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#86741 - 11/12/02 04:08 PM Re: Ludes
Loc: Portland, Oregon
And corn pone is what you eat while you're deciding when the meeting is really going to take place.
#86742 - 11/12/02 04:47 PM that's the reason they're called "minutes"
Loc: Worcester, MA
...and a quick meeting without a break is a pone express
#86743 - 11/13/02 03:09 AM Re: that's the reason they're called "minutes"
So is a telephone conference a phone pone?
#86744 - 11/13/02 04:35 AM Re: Preponement?
Likewise, what steps do you have to go through before you become a postmaster pastmaster...
#86745 - 11/13/02 04:43 AM Re: Ludes
I guess these ludes are quite metallic, since I'm always hearing about "lude conduct".
#86746 - 11/13/02 04:43 AM Re: Preponement?
getting pist, maybe
#86747 - 11/13/02 05:57 AM Re: Preponement?
a legitimate antonym of to postpone or a newly made up nonsense word?
Or are these categories mutually exclusive or even comprehensive?
Can it be that we've gone all these many years without a word for this concept? We can say "rescheduled for an earlier time" but.
#86748 - 11/13/02 06:50 AM Re: Preponement?
I do have to say that preponement has been such a rare event in my life that a special word has never been necessary :-(
On the very few occasions when it has occurred, a note or phone call asking if we could change the time/date to such and such, with a reason for the change, is all that has happened.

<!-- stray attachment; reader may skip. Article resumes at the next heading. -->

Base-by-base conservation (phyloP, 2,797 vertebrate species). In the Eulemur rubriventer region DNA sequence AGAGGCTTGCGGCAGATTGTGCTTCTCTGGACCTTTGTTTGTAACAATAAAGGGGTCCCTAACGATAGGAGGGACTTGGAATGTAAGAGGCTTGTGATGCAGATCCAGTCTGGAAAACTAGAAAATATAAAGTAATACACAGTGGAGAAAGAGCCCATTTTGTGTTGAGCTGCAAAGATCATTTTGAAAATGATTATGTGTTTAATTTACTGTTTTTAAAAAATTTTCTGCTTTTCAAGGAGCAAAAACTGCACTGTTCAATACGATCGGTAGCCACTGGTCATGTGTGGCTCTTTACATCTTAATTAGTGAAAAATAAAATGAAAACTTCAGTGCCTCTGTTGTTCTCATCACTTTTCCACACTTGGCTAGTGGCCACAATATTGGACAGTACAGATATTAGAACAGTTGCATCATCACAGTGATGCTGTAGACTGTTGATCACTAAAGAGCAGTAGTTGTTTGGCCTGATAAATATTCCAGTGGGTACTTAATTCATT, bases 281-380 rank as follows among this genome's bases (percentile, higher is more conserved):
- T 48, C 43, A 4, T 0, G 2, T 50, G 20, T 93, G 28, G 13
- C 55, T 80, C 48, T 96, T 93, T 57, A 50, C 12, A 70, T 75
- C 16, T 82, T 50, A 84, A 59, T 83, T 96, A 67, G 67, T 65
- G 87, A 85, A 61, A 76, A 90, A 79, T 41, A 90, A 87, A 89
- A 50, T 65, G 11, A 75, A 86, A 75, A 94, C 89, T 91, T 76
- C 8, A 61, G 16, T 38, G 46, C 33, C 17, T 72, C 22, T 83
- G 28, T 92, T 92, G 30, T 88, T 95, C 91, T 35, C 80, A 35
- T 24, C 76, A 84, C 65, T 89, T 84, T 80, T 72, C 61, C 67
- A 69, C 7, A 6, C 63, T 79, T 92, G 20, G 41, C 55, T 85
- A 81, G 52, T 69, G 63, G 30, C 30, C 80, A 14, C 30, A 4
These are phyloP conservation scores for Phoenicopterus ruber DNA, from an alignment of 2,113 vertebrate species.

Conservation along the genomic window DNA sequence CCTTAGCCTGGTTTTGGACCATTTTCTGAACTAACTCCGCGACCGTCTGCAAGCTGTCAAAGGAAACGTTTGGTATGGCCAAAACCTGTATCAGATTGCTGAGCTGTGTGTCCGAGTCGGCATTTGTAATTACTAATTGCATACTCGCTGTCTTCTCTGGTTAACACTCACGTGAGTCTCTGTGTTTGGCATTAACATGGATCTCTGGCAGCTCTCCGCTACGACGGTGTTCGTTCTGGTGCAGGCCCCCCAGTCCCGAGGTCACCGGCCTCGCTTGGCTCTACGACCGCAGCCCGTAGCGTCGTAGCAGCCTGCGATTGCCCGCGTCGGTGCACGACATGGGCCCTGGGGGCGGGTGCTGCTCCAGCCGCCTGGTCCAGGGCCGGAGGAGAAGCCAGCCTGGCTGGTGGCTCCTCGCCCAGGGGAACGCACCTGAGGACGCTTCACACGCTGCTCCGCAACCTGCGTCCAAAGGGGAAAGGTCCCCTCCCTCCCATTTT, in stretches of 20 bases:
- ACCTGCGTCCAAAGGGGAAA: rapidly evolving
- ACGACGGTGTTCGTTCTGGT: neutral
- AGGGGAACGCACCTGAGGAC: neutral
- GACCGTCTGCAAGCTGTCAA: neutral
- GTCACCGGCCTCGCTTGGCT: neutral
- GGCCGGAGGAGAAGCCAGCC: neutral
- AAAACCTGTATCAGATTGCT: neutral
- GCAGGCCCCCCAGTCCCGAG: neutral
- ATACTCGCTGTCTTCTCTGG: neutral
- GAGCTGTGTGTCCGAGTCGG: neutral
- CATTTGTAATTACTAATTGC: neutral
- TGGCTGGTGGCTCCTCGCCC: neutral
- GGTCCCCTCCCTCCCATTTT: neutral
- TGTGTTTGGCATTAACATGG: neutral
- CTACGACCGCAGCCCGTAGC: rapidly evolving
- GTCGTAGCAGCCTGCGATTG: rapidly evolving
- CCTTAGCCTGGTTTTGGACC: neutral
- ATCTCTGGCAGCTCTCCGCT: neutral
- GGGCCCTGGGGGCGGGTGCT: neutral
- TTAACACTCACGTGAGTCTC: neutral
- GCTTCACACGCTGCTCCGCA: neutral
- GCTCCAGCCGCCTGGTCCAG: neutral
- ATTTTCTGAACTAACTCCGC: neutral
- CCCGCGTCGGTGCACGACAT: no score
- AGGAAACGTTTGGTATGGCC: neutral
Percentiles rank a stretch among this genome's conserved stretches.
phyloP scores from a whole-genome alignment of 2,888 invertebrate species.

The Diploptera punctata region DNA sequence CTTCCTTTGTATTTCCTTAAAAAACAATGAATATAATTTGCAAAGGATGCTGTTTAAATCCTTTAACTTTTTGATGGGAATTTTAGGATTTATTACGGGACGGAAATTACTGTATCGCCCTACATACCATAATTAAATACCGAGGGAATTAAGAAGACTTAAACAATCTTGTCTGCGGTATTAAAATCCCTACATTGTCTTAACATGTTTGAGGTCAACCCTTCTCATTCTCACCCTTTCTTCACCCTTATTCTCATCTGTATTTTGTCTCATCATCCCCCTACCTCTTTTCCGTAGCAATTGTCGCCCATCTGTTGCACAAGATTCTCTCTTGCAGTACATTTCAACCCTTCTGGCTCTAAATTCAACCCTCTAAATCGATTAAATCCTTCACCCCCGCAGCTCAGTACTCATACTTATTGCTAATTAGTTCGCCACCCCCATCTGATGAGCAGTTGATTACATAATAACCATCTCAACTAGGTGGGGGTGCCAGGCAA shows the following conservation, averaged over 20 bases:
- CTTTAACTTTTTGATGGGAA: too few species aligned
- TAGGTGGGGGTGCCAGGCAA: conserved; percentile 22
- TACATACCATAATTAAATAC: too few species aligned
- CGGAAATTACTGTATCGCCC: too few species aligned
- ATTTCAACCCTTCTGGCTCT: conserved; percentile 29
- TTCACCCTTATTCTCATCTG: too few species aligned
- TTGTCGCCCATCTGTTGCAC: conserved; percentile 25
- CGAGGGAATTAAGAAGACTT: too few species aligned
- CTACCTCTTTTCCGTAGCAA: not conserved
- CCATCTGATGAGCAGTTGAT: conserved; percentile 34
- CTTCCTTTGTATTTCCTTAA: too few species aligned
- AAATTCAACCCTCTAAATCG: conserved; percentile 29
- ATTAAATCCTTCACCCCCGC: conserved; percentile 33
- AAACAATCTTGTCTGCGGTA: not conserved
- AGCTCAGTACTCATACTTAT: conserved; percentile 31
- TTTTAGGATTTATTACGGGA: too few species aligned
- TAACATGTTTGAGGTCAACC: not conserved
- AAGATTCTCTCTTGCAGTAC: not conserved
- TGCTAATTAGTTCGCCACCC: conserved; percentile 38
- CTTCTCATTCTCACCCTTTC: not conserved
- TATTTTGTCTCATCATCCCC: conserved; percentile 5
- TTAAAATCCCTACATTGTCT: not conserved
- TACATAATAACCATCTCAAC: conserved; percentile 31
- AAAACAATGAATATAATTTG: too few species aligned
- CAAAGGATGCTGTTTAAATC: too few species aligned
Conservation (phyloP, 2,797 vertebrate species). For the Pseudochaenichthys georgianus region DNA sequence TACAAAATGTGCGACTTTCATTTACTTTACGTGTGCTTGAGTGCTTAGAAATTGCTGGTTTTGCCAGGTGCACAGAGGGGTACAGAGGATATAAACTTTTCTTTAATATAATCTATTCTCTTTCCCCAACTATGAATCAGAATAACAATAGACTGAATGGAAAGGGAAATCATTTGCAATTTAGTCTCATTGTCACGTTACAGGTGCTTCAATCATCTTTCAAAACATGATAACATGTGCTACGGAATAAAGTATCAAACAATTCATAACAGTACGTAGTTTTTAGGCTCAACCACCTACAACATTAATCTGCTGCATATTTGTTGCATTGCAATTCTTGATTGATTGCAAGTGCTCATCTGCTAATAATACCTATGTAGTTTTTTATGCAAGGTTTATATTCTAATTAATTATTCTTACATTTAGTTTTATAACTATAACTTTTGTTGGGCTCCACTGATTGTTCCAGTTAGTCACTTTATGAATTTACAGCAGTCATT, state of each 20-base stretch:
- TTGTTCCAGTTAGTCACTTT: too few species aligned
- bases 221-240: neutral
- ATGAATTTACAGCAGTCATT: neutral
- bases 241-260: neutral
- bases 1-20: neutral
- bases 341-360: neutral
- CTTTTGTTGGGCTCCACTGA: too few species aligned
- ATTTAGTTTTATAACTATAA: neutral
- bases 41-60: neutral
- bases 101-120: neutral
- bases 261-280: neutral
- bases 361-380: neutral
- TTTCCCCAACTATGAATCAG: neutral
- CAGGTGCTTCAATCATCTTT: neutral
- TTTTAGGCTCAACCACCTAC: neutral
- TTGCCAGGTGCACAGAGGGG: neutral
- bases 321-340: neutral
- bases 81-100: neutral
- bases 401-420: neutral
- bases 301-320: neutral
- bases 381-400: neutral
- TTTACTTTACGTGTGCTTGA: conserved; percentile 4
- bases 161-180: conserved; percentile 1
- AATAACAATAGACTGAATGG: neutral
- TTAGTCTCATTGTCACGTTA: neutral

That isn't a valid reason for *not having a word, but!
#86749 - 11/13/02 07:38 AM Re: Preponement?
Loc: Louisville, Kentucky
Welcome aBoard, Mike--glad to have you! I've sent off to Brandon, our resident ASL expert (literally); with luck, he'll chime in with some enlightenment. Dr. Bill expressed perfectly how I feel about this word, which I had not heard before: At first I thought the coinage clumsy, but on second thought, I'm surprised ;it didn't
happen a long time ago. Meetings do, after all, get moved up all the time--someone has to go out of town, or the disaster is arriving sooner than expected, etc.
Here's the "entomology" (remember, tsuwm?) from a person on the site Sparteye gave:
Topic: 5) Move it up (11 of 11), Read 36 times
Conf: Word Fugitives, with Barbara Wallraff
From: Dorothy Glantz (firstname.lastname@example.org)
Date: Saturday, November 20, 1999 06:28 AM
The word 'prepone' is found in The New Oxford Dictionary of English, published 1998. It is listed as being Indian (from India) and is defined as: to bring forward to an earlier date or time. Example given: The publication date has been preponed from July to June. Surprisingly, its origin according to New Oxford is the 1970's!
Um--if it is bad form to quote from one word site on another one, would someone please let me know asap, and I'll delete?
#86750 - 11/13/02 08:31 AM Re: Preponement?
Loc: lower upstate New York
Well, there's "move up" and "move back", but I can never remember which is which.
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